Those who die in Christ lose nothing.  They live; for their souls have gone to be with Jesus.  But our Lord never created us to be just souls.  We were given bodies to live in—not just on earth but also in heavenly glory.  God the Son took on a human body to save us.  He died and his body was buried to sanctify the grave.  At his resurrection, Jesus did not shed his body.  To this day and for all eternity, Jesus is fully God and fully man.  Your body and blood Savior has redeemed you, soul and body.   The point of death and resurrection is not to shed your humanity.  Rather, it is to have your humanity exalted.  Jesus will raise you and all the saints up to be the people God had originally created you to be, so that you will live without sickness and sorrow, frustration and devastation, disease or death.  The Church confesses, “We look for the resurrection of the dead and the life of the world to come” (Nicene Creed).  These are the things we hope for because these are the things Jesus won for us.  An immortal Savior means an imperishable hope.

     Now listen to what is in store for those who have died in Christ.  “For this we declare to you by a word from the Lord, that we who are alive, who are left until the coming of the Lord, will not precede those who have fallen asleep.  For the Lord himself will descend from heaven with a cry of command, with the voice of an archangel, and with the sound of the trumpet of God.  And the dead in Christ will rise first.” (1 Thessalonians 4:15-16)    

     When Jesus comes again, he will give the signal and all who are in their graves will come out, believer and unbeliever alike.  No one will be omitted—not the atheist, not those buried at sea, not those cremated, not even the likes of Gene Roddenberry, the creator of Star Trek, whose ashes were launched into space.  Jesus is Lord of death and the grave, and at his command, all will be gathered before him.  St. Paul, however, does not concern himself here with the unbelievers.  He focuses on the Christian hope, which is the resurrection to life everlasting.  And an immortal Savior means an imperishable hope.

     On the Last Day, at the trumpet call, those who died in the Christian faith will be raised from the dead.  Those who died by disease will be raised incorruptible.  Those who died in an accident will be raised imperishable.  Those who were weak and frail will be raised with power.  Those who were put to shame for the sake of Jesus will be raised in glory.  And nothing can take away from them the glorious and eternal life Jesus has promised them.  Though the world may have regarded them as fools, the Holy Spirit made them wise for salvation and united them to Jesus who is the resurrection and the life.  Even though they died in this faith, they live with the Lord.  And they will be raised with their glorified bodies never to die again, just as it was with Jesus.  No matter what anyone says about you or does to you, no matter what frustrations and hardships you have to face in this world, even in the face of death itself, nothing takes away your hope.  For Jesus lives and reigns.  An immortal Savior means an imperishable hope.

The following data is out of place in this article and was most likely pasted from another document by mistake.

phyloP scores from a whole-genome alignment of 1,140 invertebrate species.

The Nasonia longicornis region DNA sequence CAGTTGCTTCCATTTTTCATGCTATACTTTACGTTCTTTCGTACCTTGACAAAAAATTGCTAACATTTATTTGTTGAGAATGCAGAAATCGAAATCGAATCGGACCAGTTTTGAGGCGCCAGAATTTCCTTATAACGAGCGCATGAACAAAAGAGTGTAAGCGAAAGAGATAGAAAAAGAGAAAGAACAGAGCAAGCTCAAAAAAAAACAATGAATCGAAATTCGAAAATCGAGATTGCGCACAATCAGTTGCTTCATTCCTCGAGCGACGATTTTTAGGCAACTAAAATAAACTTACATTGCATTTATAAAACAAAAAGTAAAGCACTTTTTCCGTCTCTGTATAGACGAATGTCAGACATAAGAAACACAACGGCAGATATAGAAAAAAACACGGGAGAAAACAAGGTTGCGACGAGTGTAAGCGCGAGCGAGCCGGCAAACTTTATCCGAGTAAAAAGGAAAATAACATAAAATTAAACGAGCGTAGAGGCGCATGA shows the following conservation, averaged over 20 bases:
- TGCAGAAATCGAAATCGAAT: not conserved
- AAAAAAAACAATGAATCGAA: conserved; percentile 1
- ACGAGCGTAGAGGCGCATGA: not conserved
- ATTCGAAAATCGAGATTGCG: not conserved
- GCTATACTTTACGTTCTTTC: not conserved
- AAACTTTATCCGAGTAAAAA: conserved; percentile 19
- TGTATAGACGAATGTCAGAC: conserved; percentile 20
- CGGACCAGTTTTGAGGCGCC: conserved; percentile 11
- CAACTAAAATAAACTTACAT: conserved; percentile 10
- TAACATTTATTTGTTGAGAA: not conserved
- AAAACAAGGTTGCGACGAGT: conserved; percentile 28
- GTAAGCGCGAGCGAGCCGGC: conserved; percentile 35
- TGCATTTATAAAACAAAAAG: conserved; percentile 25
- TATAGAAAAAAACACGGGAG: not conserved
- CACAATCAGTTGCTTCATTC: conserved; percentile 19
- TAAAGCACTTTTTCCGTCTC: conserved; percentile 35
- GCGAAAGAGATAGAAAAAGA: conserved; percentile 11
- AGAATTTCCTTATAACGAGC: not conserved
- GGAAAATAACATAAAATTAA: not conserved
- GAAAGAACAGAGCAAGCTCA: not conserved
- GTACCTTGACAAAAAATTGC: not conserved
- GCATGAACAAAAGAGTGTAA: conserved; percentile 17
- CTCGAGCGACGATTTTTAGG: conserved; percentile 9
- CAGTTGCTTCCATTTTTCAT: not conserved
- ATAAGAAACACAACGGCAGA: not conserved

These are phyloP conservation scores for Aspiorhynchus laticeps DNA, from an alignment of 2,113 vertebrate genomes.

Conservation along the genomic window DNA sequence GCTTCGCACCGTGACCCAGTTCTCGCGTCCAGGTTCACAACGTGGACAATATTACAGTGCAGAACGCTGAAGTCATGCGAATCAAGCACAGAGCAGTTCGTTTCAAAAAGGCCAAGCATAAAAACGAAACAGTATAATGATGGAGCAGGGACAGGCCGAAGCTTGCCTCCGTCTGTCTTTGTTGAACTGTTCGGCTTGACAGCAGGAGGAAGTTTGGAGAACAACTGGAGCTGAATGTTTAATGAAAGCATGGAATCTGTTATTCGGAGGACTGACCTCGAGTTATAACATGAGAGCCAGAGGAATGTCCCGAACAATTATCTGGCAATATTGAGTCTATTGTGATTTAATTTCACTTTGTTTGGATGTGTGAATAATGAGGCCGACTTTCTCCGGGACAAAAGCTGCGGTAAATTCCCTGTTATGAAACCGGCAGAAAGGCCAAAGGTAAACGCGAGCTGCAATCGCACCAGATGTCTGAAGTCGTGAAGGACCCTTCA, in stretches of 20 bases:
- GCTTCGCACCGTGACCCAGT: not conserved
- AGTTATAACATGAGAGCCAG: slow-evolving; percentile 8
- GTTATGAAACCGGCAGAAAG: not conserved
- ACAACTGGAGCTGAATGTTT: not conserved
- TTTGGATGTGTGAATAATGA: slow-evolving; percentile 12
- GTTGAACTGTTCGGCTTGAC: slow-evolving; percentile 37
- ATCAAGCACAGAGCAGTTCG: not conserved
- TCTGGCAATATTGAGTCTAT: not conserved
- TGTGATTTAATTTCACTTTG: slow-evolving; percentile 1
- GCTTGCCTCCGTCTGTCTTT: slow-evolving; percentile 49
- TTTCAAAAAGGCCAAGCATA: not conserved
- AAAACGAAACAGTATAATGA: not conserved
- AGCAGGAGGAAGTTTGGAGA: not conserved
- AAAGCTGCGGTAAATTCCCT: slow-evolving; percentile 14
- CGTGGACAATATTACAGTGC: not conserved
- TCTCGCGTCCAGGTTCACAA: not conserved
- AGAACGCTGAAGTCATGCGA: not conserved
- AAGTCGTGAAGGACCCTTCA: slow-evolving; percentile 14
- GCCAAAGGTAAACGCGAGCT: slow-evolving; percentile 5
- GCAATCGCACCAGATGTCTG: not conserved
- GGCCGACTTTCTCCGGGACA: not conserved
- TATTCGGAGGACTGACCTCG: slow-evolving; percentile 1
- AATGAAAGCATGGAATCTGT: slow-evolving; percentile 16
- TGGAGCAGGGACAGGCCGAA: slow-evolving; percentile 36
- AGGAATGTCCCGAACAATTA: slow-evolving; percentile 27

As he promised, Jesus is coming again.  Perhaps you will taste death before he comes.  Maybe you will still be alive at his coming.  Either way, those who are Christ's redeemed will not miss out on anything.  If you die, you will be raised up in glory with all the saints who have passed before us.  If you are still alive at Jesus' coming, your body will be transformed from flawed and weak to glorious holiness.  This is not spiritual babble said to make you feel better about dying.  No, as St. Paul said: “This we declare to you by a word from the Lord.” (1 Thessalonians 4:15)  Your hope is based on the promises of God—guaranteed by the death and resurrection of Jesus, sealed upon you through God's word and sacraments.  Therefore, this hope cannot be stolen or even cheapened by death, hell, or the devil.  For we have an imperishable hope, thanks to an immortal Savior.

     So, what makes the saints triumphant and joyful?  This: “We will always be with the Lord.” (1 Thessalonians 4:17)  We will be with him who is the source of life and love.  We will be with him who is mercy and peace.  We will be free from every form of evil, sorrow, pain, and frustration.  For, we will be with Jesus.  If he loved us enough to die for us when we were sinners, how much more will he delight in his saints!  How great is the victory, the peace, and the life of the saints who have gone before us.  And how great is our joy that we will be reunited with them and will join with Jesus at the wedding feast of the Lamb!  “Therefore, encourage each other with these words.” (1 Thessalonians 4:18)  For, an immortal Savior means an imperishable hope.  

In the name of the Father and of the Son + and of the Holy Spirit.  Amen.